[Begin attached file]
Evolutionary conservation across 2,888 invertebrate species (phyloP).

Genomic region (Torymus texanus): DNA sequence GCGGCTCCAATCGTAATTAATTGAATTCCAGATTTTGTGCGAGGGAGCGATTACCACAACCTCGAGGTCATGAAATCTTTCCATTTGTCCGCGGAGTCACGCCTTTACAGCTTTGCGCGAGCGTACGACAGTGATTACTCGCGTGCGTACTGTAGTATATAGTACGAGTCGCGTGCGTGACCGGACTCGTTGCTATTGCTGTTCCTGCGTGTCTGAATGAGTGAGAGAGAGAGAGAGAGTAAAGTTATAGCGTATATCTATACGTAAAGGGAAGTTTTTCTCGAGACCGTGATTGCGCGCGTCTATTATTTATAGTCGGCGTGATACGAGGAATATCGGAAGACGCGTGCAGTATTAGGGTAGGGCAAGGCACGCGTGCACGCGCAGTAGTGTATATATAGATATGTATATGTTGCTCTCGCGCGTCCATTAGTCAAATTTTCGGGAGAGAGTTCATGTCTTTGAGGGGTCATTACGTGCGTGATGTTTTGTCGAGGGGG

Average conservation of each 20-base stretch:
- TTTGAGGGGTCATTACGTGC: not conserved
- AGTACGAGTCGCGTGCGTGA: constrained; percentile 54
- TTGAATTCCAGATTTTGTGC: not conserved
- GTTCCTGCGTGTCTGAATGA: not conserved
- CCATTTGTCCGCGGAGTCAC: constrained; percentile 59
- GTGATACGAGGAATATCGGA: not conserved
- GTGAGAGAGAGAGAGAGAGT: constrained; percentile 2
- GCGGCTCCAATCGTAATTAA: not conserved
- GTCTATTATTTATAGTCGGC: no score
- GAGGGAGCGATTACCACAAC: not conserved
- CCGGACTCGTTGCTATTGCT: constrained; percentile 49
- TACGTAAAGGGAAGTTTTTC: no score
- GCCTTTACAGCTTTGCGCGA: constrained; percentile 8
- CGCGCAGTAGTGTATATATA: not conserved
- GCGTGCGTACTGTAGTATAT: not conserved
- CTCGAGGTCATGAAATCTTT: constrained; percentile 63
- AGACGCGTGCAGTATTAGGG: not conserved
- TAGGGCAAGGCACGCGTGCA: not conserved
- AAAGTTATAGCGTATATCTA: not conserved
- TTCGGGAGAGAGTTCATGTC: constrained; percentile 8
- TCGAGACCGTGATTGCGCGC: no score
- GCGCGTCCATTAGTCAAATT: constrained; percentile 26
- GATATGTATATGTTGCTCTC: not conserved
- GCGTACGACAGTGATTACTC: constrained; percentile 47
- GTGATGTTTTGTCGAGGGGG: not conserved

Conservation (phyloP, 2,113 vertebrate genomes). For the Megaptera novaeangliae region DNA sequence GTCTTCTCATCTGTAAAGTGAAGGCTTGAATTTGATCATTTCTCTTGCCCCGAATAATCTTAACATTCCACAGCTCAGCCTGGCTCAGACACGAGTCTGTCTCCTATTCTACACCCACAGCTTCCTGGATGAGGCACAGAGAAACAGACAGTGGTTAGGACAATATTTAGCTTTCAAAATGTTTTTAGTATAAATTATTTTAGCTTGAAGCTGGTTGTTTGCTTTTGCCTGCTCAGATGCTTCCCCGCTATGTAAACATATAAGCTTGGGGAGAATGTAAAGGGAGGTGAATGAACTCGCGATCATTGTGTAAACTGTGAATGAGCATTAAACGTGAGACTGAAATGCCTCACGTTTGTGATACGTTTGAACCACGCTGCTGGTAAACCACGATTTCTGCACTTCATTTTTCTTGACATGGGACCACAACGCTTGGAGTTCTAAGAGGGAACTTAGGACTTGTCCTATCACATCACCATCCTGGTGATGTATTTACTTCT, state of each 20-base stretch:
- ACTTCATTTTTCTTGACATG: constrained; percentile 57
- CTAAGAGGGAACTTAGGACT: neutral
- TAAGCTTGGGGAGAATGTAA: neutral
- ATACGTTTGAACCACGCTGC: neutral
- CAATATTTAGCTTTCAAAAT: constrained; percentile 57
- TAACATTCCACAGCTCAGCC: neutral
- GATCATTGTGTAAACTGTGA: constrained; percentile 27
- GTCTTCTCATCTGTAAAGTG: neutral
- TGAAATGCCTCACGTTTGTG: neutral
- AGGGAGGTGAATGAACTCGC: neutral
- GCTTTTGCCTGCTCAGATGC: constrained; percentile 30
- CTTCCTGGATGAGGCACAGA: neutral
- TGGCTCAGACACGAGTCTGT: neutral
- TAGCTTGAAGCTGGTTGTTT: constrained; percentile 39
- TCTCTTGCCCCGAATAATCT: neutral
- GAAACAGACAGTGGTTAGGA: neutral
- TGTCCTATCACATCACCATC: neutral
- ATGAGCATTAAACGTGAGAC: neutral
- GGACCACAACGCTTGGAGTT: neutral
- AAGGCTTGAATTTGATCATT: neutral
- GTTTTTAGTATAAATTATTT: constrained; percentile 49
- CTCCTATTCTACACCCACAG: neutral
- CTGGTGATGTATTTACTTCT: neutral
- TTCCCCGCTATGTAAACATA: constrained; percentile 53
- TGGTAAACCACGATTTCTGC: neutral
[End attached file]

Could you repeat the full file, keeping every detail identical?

Evolutionary conservation across 2,888 invertebrate species (phyloP).

Genomic region (Torymus texanus): DNA sequence GCGGCTCCAATCGTAATTAATTGAATTCCAGATTTTGTGCGAGGGAGCGATTACCACAACCTCGAGGTCATGAAATCTTTCCATTTGTCCGCGGAGTCACGCCTTTACAGCTTTGCGCGAGCGTACGACAGTGATTACTCGCGTGCGTACTGTAGTATATAGTACGAGTCGCGTGCGTGACCGGACTCGTTGCTATTGCTGTTCCTGCGTGTCTGAATGAGTGAGAGAGAGAGAGAGAGTAAAGTTATAGCGTATATCTATACGTAAAGGGAAGTTTTTCTCGAGACCGTGATTGCGCGCGTCTATTATTTATAGTCGGCGTGATACGAGGAATATCGGAAGACGCGTGCAGTATTAGGGTAGGGCAAGGCACGCGTGCACGCGCAGTAGTGTATATATAGATATGTATATGTTGCTCTCGCGCGTCCATTAGTCAAATTTTCGGGAGAGAGTTCATGTCTTTGAGGGGTCATTACGTGCGTGATGTTTTGTCGAGGGGG

Average conservation of each 20-base stretch:
- TTTGAGGGGTCATTACGTGC: not conserved
- AGTACGAGTCGCGTGCGTGA: constrained; percentile 54
- TTGAATTCCAGATTTTGTGC: not conserved
- GTTCCTGCGTGTCTGAATGA: not conserved
- CCATTTGTCCGCGGAGTCAC: constrained; percentile 59
- GTGATACGAGGAATATCGGA: not conserved
- GTGAGAGAGAGAGAGAGAGT: constrained; percentile 2
- GCGGCTCCAATCGTAATTAA: not conserved
- GTCTATTATTTATAGTCGGC: no score
- GAGGGAGCGATTACCACAAC: not conserved
- CCGGACTCGTTGCTATTGCT: constrained; percentile 49
- TACGTAAAGGGAAGTTTTTC: no score
- GCCTTTACAGCTTTGCGCGA: constrained; percentile 8
- CGCGCAGTAGTGTATATATA: not conserved
- GCGTGCGTACTGTAGTATAT: not conserved
- CTCGAGGTCATGAAATCTTT: constrained; percentile 63
- AGACGCGTGCAGTATTAGGG: not conserved
- TAGGGCAAGGCACGCGTGCA: not conserved
- AAAGTTATAGCGTATATCTA: not conserved
- TTCGGGAGAGAGTTCATGTC: constrained; percentile 8
- TCGAGACCGTGATTGCGCGC: no score
- GCGCGTCCATTAGTCAAATT: constrained; percentile 26
- GATATGTATATGTTGCTCTC: not conserved
- GCGTACGACAGTGATTACTC: constrained; percentile 47
- GTGATGTTTTGTCGAGGGGG: not conserved

Conservation (phyloP, 2,113 vertebrate genomes). For the Megaptera novaeangliae region DNA sequence GTCTTCTCATCTGTAAAGTGAAGGCTTGAATTTGATCATTTCTCTTGCCCCGAATAATCTTAACATTCCACAGCTCAGCCTGGCTCAGACACGAGTCTGTCTCCTATTCTACACCCACAGCTTCCTGGATGAGGCACAGAGAAACAGACAGTGGTTAGGACAATATTTAGCTTTCAAAATGTTTTTAGTATAAATTATTTTAGCTTGAAGCTGGTTGTTTGCTTTTGCCTGCTCAGATGCTTCCCCGCTATGTAAACATATAAGCTTGGGGAGAATGTAAAGGGAGGTGAATGAACTCGCGATCATTGTGTAAACTGTGAATGAGCATTAAACGTGAGACTGAAATGCCTCACGTTTGTGATACGTTTGAACCACGCTGCTGGTAAACCACGATTTCTGCACTTCATTTTTCTTGACATGGGACCACAACGCTTGGAGTTCTAAGAGGGAACTTAGGACTTGTCCTATCACATCACCATCCTGGTGATGTATTTACTTCT, state of each 20-base stretch:
- ACTTCATTTTTCTTGACATG: constrained; percentile 57
- CTAAGAGGGAACTTAGGACT: neutral
- TAAGCTTGGGGAGAATGTAA: neutral
- ATACGTTTGAACCACGCTGC: neutral
- CAATATTTAGCTTTCAAAAT: constrained; percentile 57
- TAACATTCCACAGCTCAGCC: neutral
- GATCATTGTGTAAACTGTGA: constrained; percentile 27
- GTCTTCTCATCTGTAAAGTG: neutral
- TGAAATGCCTCACGTTTGTG: neutral
- AGGGAGGTGAATGAACTCGC: neutral
- GCTTTTGCCTGCTCAGATGC: constrained; percentile 30
- CTTCCTGGATGAGGCACAGA: neutral
- TGGCTCAGACACGAGTCTGT: neutral
- TAGCTTGAAGCTGGTTGTTT: constrained; percentile 39
- TCTCTTGCCCCGAATAATCT: neutral
- GAAACAGACAGTGGTTAGGA: neutral
- TGTCCTATCACATCACCATC: neutral
- ATGAGCATTAAACGTGAGAC: neutral
- GGACCACAACGCTTGGAGTT: neutral
- AAGGCTTGAATTTGATCATT: neutral
- GTTTTTAGTATAAATTATTT: constrained; percentile 49
- CTCCTATTCTACACCCACAG: neutral
- CTGGTGATGTATTTACTTCT: neutral
- TTCCCCGCTATGTAAACATA: constrained; percentile 53
- TGGTAAACCACGATTTCTGC: neutral